Tuesday, April 6, 2010
Finally, it's out in the open. On April Fools Day, I reran my two previous "Asshole" blog posts. The first one, Psychiatry Comes Up with New Diagnosis of Asshole, reported that the new diagnosis offers neither symptoms nor a description, but that "you know one when you see one." The piece noted that bipolars have complained bitterly since the dawn of time over being confused with assholes.
So have sociopaths. As Charles Manson from his prison cell observed: "For years, assholes have been giving us sociopaths a bad name."
So who are we talking about, really? In a comment to my first piece, Registered Psych Nurse wrote:
You do know that this unofficial diagnosis has been used by staff in cutting edge mental health units for decades already. It is an optional term for antisocial or borderline personality disordered individuals, as part of staff dark humor and calling spades spades really. Not all a-holes have aspd or borderline PD it is true, but the vast majority with these disorders do qualify as a-holes.
She goes on to say:
Certainly there is an issue with borderline PDs being misdiagnosed as bipolar disorder - hence the borderline a-holes are bringing an undeserved bad name on real bipolars. Blame the pharmaceutical companies, they encourage Drs to shunt the borderlines under the bipolar classification because this way it's allowable to prescribe more drugs to them. Not ones that they need but oh well. I guess the pharmaceutical pushers may be a-holes too.
Thank you, Registered Psych Nurse for finally putting the issue on the table. Screw being polite. Screw being PC. Let's embrace Registered Psych Nurse for calling it as it truly is, namely: Borderline is the true Asshole diagnosis.
Hear me out:
I got motivated to investigate this in depth about five years ago when I was on the board of a state DBSA back east. It turned out our board was way over-represented by assholes. It also turned out that since these individuals predictably lacked the capacity to hold down a job or a relationship they had all the time in the world to drive people like me crazy.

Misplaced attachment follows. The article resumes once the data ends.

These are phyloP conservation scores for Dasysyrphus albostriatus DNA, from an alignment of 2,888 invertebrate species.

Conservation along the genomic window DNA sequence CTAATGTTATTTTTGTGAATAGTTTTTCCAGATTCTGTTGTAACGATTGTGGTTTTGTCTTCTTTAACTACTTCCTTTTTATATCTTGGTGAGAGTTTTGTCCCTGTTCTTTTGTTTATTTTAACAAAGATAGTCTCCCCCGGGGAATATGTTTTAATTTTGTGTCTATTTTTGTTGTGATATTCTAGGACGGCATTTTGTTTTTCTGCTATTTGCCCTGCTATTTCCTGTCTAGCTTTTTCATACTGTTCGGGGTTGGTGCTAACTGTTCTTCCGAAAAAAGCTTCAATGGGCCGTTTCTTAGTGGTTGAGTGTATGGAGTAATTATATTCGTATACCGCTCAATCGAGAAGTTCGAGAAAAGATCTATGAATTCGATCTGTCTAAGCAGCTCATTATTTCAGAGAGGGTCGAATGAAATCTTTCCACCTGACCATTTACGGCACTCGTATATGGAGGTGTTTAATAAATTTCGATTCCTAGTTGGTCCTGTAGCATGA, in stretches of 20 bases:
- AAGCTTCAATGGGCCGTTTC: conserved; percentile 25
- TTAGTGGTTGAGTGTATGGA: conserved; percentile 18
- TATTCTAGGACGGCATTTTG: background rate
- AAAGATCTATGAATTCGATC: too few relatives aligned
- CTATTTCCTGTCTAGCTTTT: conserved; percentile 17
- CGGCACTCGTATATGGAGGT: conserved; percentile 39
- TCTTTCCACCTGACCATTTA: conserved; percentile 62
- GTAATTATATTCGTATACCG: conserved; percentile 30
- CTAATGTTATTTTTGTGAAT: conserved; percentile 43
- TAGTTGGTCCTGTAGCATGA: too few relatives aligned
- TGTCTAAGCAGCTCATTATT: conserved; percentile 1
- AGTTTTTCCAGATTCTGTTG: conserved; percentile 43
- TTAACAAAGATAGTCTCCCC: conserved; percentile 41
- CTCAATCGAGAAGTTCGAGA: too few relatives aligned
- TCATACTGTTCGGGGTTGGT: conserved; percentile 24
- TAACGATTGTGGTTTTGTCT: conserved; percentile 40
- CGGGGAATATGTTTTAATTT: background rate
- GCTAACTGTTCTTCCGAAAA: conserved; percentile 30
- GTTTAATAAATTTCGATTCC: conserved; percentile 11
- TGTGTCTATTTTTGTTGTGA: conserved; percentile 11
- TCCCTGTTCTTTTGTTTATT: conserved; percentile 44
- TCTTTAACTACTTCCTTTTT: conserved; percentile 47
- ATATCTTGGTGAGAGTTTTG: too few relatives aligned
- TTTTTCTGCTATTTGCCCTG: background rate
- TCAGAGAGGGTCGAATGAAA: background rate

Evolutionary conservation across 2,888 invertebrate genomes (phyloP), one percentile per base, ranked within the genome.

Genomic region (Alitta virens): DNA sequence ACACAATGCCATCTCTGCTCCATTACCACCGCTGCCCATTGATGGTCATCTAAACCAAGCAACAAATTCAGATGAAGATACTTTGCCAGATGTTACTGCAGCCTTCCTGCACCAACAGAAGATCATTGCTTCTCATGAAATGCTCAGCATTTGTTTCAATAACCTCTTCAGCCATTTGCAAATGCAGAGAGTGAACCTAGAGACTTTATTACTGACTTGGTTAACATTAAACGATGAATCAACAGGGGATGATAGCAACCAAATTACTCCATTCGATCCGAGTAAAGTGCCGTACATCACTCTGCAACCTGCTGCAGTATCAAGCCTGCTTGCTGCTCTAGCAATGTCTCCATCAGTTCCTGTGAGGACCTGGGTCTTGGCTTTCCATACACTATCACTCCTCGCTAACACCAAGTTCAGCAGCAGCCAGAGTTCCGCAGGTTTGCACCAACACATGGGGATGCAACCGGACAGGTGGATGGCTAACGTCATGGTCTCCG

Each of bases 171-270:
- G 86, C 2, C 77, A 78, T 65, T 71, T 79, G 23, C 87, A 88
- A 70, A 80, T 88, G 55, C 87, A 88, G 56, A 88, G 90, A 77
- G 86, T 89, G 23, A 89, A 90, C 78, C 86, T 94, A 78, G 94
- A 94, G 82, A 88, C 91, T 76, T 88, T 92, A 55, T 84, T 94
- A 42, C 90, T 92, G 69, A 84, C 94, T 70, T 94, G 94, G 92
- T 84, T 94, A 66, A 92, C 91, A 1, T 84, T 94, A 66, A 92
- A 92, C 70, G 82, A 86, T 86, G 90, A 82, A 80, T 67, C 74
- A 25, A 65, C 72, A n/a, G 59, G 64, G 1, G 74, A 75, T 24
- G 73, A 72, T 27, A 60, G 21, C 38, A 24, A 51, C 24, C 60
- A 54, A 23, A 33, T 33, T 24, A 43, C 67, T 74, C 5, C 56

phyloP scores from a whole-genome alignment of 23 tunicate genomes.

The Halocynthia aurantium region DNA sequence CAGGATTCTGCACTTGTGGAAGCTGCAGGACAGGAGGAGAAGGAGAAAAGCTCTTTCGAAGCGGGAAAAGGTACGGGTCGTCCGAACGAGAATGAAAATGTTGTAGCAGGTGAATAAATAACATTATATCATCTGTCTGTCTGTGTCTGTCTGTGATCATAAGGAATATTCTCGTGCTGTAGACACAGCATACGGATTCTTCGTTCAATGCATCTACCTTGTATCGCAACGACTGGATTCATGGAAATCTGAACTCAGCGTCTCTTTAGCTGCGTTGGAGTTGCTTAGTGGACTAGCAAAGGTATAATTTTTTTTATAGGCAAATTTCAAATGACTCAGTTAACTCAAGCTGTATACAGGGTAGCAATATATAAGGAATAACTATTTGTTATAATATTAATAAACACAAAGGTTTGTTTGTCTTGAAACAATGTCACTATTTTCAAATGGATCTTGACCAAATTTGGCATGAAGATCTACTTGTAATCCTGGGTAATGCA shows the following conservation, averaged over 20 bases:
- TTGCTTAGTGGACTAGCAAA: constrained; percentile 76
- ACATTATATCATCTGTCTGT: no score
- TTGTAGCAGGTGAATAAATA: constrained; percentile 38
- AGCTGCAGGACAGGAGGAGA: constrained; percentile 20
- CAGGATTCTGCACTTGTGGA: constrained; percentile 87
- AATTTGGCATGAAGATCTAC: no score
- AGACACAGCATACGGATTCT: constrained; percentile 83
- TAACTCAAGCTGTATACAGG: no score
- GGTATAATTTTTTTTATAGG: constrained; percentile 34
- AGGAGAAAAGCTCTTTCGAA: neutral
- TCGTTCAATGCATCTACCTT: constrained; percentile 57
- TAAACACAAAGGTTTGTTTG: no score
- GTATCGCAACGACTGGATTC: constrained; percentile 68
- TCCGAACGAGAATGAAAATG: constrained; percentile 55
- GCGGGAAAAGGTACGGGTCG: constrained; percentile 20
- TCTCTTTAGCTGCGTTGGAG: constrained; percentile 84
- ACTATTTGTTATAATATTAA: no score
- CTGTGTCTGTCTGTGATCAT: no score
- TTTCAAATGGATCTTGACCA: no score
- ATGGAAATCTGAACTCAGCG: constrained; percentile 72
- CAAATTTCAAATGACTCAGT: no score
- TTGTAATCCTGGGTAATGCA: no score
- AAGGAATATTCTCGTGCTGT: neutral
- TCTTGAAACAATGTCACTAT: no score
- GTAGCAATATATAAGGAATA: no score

Since I had the bad luck to be temporarily serving as board president, I had to be nice to these assholes. I put up with their manipulations and lying and backstabbing, their petty complaints, their hissy fits, their meltdowns, their gossip, their personal abuse, their poison pen emails ... It goes on and on. And on and on.
This can't possibly be bipolar behavior, I reasoned. This has to be something else. Then a light went off.
For years, psychiatry has been treating all emotionally volatile individuals as if they had bipolar. That is beginning to change, but we have a long way to go. Last year, in recognition of May as borderline personality disorder month, I did a four-part series on borderline, which essentially boils down to this:
When those with mood disorders respond to treatment they go back to being nice people again (or at least only minor dickheads). Those with borderline remain assholes.
Now here's the tragedy, as I see it: A true asshole is totally unaware of his or her condition. They act as if the whole rest of the world is at fault. They don't want to change. This is very much the opposite of someone seeking out psychiatric or therapeutic services. They know something is wrong. They want to change.
But they're frustrated in their mission if they're given a bipolar diagnosis. They seek help willing to take responsibility, and instead are sent out the door with a prescription and a sense of absolution.
This is an entirely different proposition from those who have received a correct diagnosis, who have accepted their diagnosis, and are willing to put in the work. Call it the asshole paradox: Simply by owning up to the fact of being an asshole, you are well on your way to becoming an ex-asshole.
(Think of the individual in the picture caught on the horns of a dilemma.)
So, yes, let's call a spade a spade: Borderline is the asshole diagnosis. But let's also recognize the asshole paradox.
Let's also recognize the exceptional bravery of those who are willing to own up to their diagnosis in the company of others. It would be so much easier for them to hide behind a bipolar diagnosis. Trust me, the stigma of having bipolar is nothing compared to what those with borderline have to put up with. A little enlightenment from the rest of us is long overdue.
As for true assholes, screw 'em.
Further reading from Knowledge is Necessity:
May is Borderline Personality Disorder Awareness Month
Borderline Personality Disorder - Searching for Respect
Piecing Together the Borderline Puzzle
The Borderline Personality Disorder Matzoh Ball